Animals have a hard life


Animals in Mozambique have a hard life.  Animals in most of Africa have a hard life.  I think its because the struggle for life is such that to have to struggle for an animal’s life is just not worth all the effort.  In a first world country, animals are treated as much loved pets and friends or as much valued money earners.  Animals in the wild are prized for the fact that they are that – in the wild, not tamed and domesticated.  They still have the danger factor of being a wild animal.  Be it a bird or mouse or cow, in a first world country you really see an animal in pain or suffering.

In Africa its a different story.  I lived in Zimbabwe when times were good and the bush was teeming with wildlife which was protected and guarded by conservancies and national parks.  Cattle roamed huge ranches, feeding a nation very good quality beef and milk products. Domestic pets in suburban homes were treated like one of the children, not many pets were seen in the rural areas and settlements, what was there had to serve a purpose or it was not there.  Then times changed and most of the wildlife was slaughtered in often cruel and needless ways.  Where once fields of cattle grazed and roamed, land was taken over and turned into subsistence farms, which barely subsisted as the areas were not suitable for subsistence farming.  So after a while the areas were deserted, treeless and desecrated.  Beef became a costly commodity.  Domestic pets were kept in suburban homes but now at a cost as the cost of survival had changed.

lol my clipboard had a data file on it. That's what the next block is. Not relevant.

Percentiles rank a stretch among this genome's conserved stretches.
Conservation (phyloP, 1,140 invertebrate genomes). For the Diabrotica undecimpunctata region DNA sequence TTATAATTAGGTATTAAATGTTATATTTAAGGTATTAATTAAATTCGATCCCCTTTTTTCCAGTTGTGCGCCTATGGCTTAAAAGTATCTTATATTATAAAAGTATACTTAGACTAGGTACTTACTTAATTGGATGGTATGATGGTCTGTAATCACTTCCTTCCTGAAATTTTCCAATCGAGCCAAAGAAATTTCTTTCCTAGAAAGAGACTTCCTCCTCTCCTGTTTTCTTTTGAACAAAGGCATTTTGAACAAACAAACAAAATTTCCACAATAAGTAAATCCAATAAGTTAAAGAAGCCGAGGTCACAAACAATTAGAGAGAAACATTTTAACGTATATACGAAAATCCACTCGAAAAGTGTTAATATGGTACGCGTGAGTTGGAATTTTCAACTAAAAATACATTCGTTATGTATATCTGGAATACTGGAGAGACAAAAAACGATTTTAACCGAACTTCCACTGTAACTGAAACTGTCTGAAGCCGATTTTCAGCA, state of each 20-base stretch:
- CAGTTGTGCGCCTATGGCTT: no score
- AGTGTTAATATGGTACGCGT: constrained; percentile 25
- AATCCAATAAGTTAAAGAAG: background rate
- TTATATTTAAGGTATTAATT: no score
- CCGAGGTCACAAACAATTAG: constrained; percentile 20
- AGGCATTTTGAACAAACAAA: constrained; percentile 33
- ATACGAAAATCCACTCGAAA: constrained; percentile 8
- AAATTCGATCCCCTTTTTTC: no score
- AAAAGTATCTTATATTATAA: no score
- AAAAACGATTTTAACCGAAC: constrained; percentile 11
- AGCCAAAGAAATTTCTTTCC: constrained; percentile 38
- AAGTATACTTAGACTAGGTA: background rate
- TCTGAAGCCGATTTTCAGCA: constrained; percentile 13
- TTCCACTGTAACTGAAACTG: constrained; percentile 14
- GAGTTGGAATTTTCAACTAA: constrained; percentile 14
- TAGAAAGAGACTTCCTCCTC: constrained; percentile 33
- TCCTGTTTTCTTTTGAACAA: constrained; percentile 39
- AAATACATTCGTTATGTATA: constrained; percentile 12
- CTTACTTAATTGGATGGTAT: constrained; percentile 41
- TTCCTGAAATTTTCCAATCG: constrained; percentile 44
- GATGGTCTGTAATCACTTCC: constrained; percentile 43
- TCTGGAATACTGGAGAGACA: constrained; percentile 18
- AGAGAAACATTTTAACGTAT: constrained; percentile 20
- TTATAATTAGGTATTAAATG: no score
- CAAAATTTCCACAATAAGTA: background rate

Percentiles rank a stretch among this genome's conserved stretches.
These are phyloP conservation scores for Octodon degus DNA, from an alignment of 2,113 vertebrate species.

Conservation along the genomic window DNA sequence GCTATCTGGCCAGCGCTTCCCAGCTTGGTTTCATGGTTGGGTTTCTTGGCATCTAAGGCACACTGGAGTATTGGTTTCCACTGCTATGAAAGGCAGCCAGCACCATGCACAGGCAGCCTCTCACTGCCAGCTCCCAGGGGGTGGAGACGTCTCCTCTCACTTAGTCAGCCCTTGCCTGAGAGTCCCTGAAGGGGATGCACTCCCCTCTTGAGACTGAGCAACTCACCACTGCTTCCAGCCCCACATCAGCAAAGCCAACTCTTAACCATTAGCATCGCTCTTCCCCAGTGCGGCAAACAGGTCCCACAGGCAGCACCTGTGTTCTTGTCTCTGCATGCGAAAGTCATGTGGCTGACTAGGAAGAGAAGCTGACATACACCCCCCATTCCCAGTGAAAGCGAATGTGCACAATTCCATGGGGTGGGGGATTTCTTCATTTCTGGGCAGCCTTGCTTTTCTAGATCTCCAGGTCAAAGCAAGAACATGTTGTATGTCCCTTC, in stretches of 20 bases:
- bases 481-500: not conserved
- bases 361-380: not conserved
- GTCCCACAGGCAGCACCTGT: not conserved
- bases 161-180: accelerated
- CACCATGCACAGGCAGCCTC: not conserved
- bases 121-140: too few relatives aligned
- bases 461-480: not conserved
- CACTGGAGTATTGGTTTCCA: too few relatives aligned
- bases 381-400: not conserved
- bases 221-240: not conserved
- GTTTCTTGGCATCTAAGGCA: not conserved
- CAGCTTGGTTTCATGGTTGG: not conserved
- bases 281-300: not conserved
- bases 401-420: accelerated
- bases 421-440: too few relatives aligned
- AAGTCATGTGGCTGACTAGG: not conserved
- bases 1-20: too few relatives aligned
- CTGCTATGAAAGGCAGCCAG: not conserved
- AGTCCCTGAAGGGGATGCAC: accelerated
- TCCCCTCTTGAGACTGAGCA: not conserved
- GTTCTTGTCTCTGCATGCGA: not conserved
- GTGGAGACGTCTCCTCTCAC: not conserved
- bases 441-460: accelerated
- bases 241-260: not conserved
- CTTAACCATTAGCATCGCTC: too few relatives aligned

Now in Mozambique the value of an animal’s life is zero, whether it is a valuable food source, a source of income or a loving pet.  Mozambique used to be like Zimbabwe and is quite far ahead in its progression to having no animals left.  In Mozambique you will see puppies being used as target practice for stone throwing children.  You will see kittens hanging upside down from tree branches, their tails plaited with wire, tied in the branches.  Puppy sellers, as we call them although they sell anything and everything from goats to stolen dogs and cats, stand on the sides of the road holding their wares in the blazing heat.  By the end of the day or when they get bored the small animals are thrown into the traffic or taken to the beach and drowned.  I have seen starving, emaciated dogs living under loose pavement slabs in spaces I wouldnt have thought they could fit into.  I have walked past dumpsters and seen plastic bags of writhing bodies lying in them, there are only so many animals I can rescue and take home.  I walk on the beach and watch the fisherman dragging in nets loaded with treasure from the sea.  Nothing is thrown back, everything is sifted through, what can be sold is set aside and what is of no use is thrown up the beach to flop and die in the heat and the sun.  Nothing is protected or conserved for future generations, everything is taken and killed and ruined.

Cattle are rarely seen but goats are around, riding balanced precariously on the tops of buses, tied to motor bike and bicycle pillions, staked on the side of the road in the blazing sun.  Chickens in Mozambique don’t really know what life is the right way up.  Once they are fully grown they spend their lives upside down with their legs tied together hooked on posts for sale on the side of the road, hanging from sides of pickups and buses and bicycles.

There are only so many animals I can rescue.  How long will it take for WWF or Greenpeace to notice because I hate trying to turn a blind eye.


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